(3) Student discipline policies shall include without limitation the following offenses:

(A) Willfully and intentionally assaulting or threatening to assault or abuse any student or teacher, principal, superintendent, or other employee of a school system;

(B) Possession by students of any firearm or other weapon prohibited upon the school campus by law or by policies adopted by the school district board of directors;

(C) Using, offering for sale, or selling beer, alcoholic beverages, or other illicit drugs by students on school property; and

(D) Willfully or intentionally damaging, destroying, or stealing school property by students.

(c) The school discipline policies shall:

(1) (A) Prescribe minimum and maximum penalties, including without limitation students' suspension or expulsion from school, for violations of any of the offenses described in subdivision (b)(3) of this section and for violations of other practices prohibited by school discipline policies.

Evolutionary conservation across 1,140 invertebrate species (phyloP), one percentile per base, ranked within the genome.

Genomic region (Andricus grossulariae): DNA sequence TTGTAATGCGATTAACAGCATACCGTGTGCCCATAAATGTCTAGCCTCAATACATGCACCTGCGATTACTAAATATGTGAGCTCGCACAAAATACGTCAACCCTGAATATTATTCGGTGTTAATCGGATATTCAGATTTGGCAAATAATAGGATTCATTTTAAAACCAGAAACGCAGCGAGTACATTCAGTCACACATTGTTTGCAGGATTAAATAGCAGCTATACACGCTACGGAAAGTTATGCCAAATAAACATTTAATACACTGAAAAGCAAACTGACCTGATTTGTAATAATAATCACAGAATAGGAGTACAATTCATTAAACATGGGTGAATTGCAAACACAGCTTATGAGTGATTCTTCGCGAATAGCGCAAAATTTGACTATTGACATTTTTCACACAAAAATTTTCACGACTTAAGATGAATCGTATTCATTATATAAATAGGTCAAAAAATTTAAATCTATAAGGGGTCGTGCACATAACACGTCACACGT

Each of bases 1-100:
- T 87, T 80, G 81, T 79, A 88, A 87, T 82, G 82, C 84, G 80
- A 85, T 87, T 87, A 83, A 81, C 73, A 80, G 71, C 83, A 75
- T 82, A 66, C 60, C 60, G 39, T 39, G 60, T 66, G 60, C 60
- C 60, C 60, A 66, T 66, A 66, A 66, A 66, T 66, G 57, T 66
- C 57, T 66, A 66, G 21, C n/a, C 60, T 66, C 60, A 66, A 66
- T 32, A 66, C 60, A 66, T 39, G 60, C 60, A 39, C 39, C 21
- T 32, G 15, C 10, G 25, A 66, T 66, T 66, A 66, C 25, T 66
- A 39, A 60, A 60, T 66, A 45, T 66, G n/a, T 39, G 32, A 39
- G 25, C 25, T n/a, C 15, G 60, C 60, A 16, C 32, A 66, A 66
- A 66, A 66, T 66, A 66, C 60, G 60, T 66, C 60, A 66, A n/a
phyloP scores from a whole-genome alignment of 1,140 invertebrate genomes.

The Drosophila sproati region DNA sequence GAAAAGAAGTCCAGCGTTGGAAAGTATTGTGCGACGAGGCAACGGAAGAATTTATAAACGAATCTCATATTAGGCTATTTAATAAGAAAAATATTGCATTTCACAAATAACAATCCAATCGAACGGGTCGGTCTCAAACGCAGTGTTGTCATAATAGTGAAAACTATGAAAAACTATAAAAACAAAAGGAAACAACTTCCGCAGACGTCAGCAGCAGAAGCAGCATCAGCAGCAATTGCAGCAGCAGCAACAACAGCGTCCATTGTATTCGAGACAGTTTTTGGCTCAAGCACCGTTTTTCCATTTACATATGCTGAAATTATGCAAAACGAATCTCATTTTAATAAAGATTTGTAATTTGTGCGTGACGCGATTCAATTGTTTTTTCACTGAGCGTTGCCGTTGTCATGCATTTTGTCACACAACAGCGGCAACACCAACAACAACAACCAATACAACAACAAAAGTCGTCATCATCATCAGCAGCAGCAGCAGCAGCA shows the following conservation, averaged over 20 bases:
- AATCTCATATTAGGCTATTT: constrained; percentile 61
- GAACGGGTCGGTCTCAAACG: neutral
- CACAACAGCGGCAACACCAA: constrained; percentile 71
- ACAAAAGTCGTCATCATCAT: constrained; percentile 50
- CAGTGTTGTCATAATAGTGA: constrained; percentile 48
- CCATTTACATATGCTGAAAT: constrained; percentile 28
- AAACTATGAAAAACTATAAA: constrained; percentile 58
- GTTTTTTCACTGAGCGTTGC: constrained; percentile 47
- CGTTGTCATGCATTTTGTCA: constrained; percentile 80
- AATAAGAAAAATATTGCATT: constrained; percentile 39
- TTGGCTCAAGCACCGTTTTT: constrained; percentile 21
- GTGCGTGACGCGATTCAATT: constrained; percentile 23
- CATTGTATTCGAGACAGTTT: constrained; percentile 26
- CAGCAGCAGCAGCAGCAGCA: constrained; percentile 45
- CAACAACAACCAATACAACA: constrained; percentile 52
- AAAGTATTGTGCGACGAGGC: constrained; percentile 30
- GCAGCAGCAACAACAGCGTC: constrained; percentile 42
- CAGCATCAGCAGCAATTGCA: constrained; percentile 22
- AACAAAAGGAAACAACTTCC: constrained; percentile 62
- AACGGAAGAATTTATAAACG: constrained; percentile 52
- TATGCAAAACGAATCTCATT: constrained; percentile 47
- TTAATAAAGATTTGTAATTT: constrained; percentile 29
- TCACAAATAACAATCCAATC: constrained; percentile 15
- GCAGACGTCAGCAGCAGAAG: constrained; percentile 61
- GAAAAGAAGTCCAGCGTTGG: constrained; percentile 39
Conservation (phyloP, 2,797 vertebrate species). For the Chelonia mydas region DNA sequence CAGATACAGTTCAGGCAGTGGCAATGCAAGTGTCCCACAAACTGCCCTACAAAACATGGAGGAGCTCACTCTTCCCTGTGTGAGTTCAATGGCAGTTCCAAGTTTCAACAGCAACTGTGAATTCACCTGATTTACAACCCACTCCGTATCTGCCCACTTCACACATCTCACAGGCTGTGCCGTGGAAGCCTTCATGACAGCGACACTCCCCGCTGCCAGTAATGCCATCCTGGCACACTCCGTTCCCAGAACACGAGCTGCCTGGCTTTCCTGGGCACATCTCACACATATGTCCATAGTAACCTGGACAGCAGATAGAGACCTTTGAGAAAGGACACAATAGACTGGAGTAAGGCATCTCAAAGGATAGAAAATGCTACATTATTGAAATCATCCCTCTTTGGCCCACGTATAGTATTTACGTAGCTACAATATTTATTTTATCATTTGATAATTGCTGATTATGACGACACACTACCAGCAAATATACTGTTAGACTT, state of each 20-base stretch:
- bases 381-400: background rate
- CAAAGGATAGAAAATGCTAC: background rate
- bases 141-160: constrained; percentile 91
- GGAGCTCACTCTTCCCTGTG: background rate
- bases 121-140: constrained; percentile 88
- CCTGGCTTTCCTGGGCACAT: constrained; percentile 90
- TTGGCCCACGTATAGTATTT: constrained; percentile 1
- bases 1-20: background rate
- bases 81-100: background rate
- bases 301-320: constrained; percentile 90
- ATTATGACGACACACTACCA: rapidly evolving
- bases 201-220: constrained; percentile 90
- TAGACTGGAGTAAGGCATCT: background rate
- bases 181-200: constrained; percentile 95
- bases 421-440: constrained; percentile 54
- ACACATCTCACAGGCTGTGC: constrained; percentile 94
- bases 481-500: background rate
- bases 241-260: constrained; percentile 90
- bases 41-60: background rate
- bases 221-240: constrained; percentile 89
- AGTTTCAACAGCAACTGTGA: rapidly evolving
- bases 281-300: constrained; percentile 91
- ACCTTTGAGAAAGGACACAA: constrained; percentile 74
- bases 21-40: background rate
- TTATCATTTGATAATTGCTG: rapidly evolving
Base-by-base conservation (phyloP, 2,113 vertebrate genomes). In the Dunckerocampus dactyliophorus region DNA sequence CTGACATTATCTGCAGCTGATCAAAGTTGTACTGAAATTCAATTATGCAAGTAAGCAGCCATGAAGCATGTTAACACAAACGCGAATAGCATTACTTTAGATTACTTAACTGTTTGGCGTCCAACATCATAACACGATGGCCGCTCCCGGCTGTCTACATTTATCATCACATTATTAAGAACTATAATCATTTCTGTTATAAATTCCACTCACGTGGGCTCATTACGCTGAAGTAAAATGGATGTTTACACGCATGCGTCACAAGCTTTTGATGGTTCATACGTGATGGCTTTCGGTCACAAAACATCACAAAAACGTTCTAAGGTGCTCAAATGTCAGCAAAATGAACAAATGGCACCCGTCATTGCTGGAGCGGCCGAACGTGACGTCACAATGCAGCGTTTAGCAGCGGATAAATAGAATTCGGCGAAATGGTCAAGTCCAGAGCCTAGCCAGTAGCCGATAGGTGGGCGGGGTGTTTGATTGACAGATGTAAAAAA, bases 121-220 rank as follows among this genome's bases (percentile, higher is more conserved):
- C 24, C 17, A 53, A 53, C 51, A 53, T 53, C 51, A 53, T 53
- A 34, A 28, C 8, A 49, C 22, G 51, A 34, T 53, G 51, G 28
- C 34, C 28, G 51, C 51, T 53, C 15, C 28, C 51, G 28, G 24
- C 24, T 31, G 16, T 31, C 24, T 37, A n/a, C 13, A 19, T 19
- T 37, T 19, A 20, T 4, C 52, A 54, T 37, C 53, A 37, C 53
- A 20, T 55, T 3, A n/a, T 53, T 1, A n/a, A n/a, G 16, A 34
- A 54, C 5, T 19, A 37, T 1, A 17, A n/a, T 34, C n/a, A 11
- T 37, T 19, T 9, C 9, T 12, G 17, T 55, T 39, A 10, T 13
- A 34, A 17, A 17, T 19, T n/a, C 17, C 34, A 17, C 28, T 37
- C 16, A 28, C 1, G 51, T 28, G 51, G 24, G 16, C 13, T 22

(B) However, the superintendent shall have discretion to modify the prescribed penalties for a student on a case-by-case basis;

(2) (A) Prescribe expulsion from school for a period of one (1) year for possession of any firearm or other weapon prohibited upon the school campus by law.

(B) Provided, however, that the superintendent shall have discretion to modify such expulsion requirement for a student on a case-by-case basis;

REGULATIONS

No relevant regulations found.

Arkansas

LAWS

A.C.A. § 5-71-217. Cyberbullying.

(a) As used in this section:

(1) “ Communication” means the electronic communication of person without change in the form or content of the information as sent and received; and